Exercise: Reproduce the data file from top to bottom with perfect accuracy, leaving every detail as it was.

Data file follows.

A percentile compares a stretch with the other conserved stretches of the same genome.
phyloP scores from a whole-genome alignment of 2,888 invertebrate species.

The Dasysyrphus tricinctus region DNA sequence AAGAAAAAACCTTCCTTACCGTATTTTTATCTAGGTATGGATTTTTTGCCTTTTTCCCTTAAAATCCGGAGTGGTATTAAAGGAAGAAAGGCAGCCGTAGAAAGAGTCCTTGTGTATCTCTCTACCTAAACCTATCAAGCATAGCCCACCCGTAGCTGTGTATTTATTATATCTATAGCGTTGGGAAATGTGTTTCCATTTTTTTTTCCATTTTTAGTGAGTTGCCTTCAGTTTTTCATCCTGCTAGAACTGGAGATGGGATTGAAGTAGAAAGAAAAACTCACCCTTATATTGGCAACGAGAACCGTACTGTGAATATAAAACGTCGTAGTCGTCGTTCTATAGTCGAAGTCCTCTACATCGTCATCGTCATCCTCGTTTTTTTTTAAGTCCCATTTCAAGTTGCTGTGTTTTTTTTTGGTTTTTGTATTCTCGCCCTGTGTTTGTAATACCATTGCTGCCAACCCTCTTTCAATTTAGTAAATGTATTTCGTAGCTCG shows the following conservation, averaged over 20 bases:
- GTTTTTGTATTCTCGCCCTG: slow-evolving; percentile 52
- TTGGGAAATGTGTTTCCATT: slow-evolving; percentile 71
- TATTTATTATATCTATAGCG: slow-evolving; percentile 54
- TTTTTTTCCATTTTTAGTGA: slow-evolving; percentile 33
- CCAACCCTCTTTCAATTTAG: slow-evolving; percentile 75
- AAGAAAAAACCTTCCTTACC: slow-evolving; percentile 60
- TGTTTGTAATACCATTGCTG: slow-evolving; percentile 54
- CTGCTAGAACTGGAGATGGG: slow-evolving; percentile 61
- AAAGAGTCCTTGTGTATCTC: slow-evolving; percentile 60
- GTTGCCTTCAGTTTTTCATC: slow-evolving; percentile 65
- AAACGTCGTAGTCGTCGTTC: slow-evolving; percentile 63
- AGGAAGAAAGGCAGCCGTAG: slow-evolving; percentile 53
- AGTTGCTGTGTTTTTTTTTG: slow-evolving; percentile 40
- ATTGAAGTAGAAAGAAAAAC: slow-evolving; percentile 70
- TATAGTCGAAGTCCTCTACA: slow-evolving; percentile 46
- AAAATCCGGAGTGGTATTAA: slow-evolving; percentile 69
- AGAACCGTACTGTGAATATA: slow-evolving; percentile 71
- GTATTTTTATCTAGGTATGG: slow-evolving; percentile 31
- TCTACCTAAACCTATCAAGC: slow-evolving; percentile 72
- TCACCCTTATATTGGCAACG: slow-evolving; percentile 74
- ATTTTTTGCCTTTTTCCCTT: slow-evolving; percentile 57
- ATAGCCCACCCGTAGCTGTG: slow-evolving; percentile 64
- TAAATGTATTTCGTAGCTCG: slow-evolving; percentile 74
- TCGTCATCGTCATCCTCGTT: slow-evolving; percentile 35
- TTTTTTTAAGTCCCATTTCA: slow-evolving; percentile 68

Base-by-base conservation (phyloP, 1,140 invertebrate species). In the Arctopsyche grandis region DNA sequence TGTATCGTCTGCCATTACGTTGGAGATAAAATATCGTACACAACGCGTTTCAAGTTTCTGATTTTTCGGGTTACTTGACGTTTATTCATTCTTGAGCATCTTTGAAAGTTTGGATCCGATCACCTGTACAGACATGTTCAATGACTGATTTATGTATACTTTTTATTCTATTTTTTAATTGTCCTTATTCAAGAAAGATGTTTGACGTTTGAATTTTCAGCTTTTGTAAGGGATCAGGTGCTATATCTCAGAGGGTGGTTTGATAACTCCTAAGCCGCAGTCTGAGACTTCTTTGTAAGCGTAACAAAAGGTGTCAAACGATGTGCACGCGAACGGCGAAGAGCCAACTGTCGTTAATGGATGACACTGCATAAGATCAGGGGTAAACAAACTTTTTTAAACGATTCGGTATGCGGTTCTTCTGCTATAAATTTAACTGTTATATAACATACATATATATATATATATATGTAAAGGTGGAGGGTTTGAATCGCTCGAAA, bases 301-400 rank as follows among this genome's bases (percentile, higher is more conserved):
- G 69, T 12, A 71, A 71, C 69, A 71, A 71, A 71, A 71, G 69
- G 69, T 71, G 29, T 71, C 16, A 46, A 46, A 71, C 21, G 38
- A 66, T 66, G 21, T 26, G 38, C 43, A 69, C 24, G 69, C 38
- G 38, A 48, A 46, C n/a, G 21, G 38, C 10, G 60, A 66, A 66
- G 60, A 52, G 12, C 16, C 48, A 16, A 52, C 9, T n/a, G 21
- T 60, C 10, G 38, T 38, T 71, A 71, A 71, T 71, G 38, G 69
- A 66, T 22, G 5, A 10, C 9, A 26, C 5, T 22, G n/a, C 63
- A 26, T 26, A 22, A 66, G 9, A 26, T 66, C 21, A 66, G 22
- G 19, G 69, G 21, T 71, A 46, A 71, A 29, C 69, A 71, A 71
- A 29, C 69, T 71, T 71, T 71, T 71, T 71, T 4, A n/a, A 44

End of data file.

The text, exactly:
A percentile compares a stretch with the other conserved stretches of the same genome.
phyloP scores from a whole-genome alignment of 2,888 invertebrate species.

The Dasysyrphus tricinctus region DNA sequence AAGAAAAAACCTTCCTTACCGTATTTTTATCTAGGTATGGATTTTTTGCCTTTTTCCCTTAAAATCCGGAGTGGTATTAAAGGAAGAAAGGCAGCCGTAGAAAGAGTCCTTGTGTATCTCTCTACCTAAACCTATCAAGCATAGCCCACCCGTAGCTGTGTATTTATTATATCTATAGCGTTGGGAAATGTGTTTCCATTTTTTTTTCCATTTTTAGTGAGTTGCCTTCAGTTTTTCATCCTGCTAGAACTGGAGATGGGATTGAAGTAGAAAGAAAAACTCACCCTTATATTGGCAACGAGAACCGTACTGTGAATATAAAACGTCGTAGTCGTCGTTCTATAGTCGAAGTCCTCTACATCGTCATCGTCATCCTCGTTTTTTTTTAAGTCCCATTTCAAGTTGCTGTGTTTTTTTTTGGTTTTTGTATTCTCGCCCTGTGTTTGTAATACCATTGCTGCCAACCCTCTTTCAATTTAGTAAATGTATTTCGTAGCTCG shows the following conservation, averaged over 20 bases:
- GTTTTTGTATTCTCGCCCTG: slow-evolving; percentile 52
- TTGGGAAATGTGTTTCCATT: slow-evolving; percentile 71
- TATTTATTATATCTATAGCG: slow-evolving; percentile 54
- TTTTTTTCCATTTTTAGTGA: slow-evolving; percentile 33
- CCAACCCTCTTTCAATTTAG: slow-evolving; percentile 75
- AAGAAAAAACCTTCCTTACC: slow-evolving; percentile 60
- TGTTTGTAATACCATTGCTG: slow-evolving; percentile 54
- CTGCTAGAACTGGAGATGGG: slow-evolving; percentile 61
- AAAGAGTCCTTGTGTATCTC: slow-evolving; percentile 60
- GTTGCCTTCAGTTTTTCATC: slow-evolving; percentile 65
- AAACGTCGTAGTCGTCGTTC: slow-evolving; percentile 63
- AGGAAGAAAGGCAGCCGTAG: slow-evolving; percentile 53
- AGTTGCTGTGTTTTTTTTTG: slow-evolving; percentile 40
- ATTGAAGTAGAAAGAAAAAC: slow-evolving; percentile 70
- TATAGTCGAAGTCCTCTACA: slow-evolving; percentile 46
- AAAATCCGGAGTGGTATTAA: slow-evolving; percentile 69
- AGAACCGTACTGTGAATATA: slow-evolving; percentile 71
- GTATTTTTATCTAGGTATGG: slow-evolving; percentile 31
- TCTACCTAAACCTATCAAGC: slow-evolving; percentile 72
- TCACCCTTATATTGGCAACG: slow-evolving; percentile 74
- ATTTTTTGCCTTTTTCCCTT: slow-evolving; percentile 57
- ATAGCCCACCCGTAGCTGTG: slow-evolving; percentile 64
- TAAATGTATTTCGTAGCTCG: slow-evolving; percentile 74
- TCGTCATCGTCATCCTCGTT: slow-evolving; percentile 35
- TTTTTTTAAGTCCCATTTCA: slow-evolving; percentile 68

Base-by-base conservation (phyloP, 1,140 invertebrate species). In the Arctopsyche grandis region DNA sequence TGTATCGTCTGCCATTACGTTGGAGATAAAATATCGTACACAACGCGTTTCAAGTTTCTGATTTTTCGGGTTACTTGACGTTTATTCATTCTTGAGCATCTTTGAAAGTTTGGATCCGATCACCTGTACAGACATGTTCAATGACTGATTTATGTATACTTTTTATTCTATTTTTTAATTGTCCTTATTCAAGAAAGATGTTTGACGTTTGAATTTTCAGCTTTTGTAAGGGATCAGGTGCTATATCTCAGAGGGTGGTTTGATAACTCCTAAGCCGCAGTCTGAGACTTCTTTGTAAGCGTAACAAAAGGTGTCAAACGATGTGCACGCGAACGGCGAAGAGCCAACTGTCGTTAATGGATGACACTGCATAAGATCAGGGGTAAACAAACTTTTTTAAACGATTCGGTATGCGGTTCTTCTGCTATAAATTTAACTGTTATATAACATACATATATATATATATATATGTAAAGGTGGAGGGTTTGAATCGCTCGAAA, bases 301-400 rank as follows among this genome's bases (percentile, higher is more conserved):
- G 69, T 12, A 71, A 71, C 69, A 71, A 71, A 71, A 71, G 69
- G 69, T 71, G 29, T 71, C 16, A 46, A 46, A 71, C 21, G 38
- A 66, T 66, G 21, T 26, G 38, C 43, A 69, C 24, G 69, C 38
- G 38, A 48, A 46, C n/a, G 21, G 38, C 10, G 60, A 66, A 66
- G 60, A 52, G 12, C 16, C 48, A 16, A 52, C 9, T n/a, G 21
- T 60, C 10, G 38, T 38, T 71, A 71, A 71, T 71, G 38, G 69
- A 66, T 22, G 5, A 10, C 9, A 26, C 5, T 22, G n/a, C 63
- A 26, T 26, A 22, A 66, G 9, A 26, T 66, C 21, A 66, G 22
- G 19, G 69, G 21, T 71, A 46, A 71, A 29, C 69, A 71, A 71
- A 29, C 69, T 71, T 71, T 71, T 71, T 71, T 4, A n/a, A 44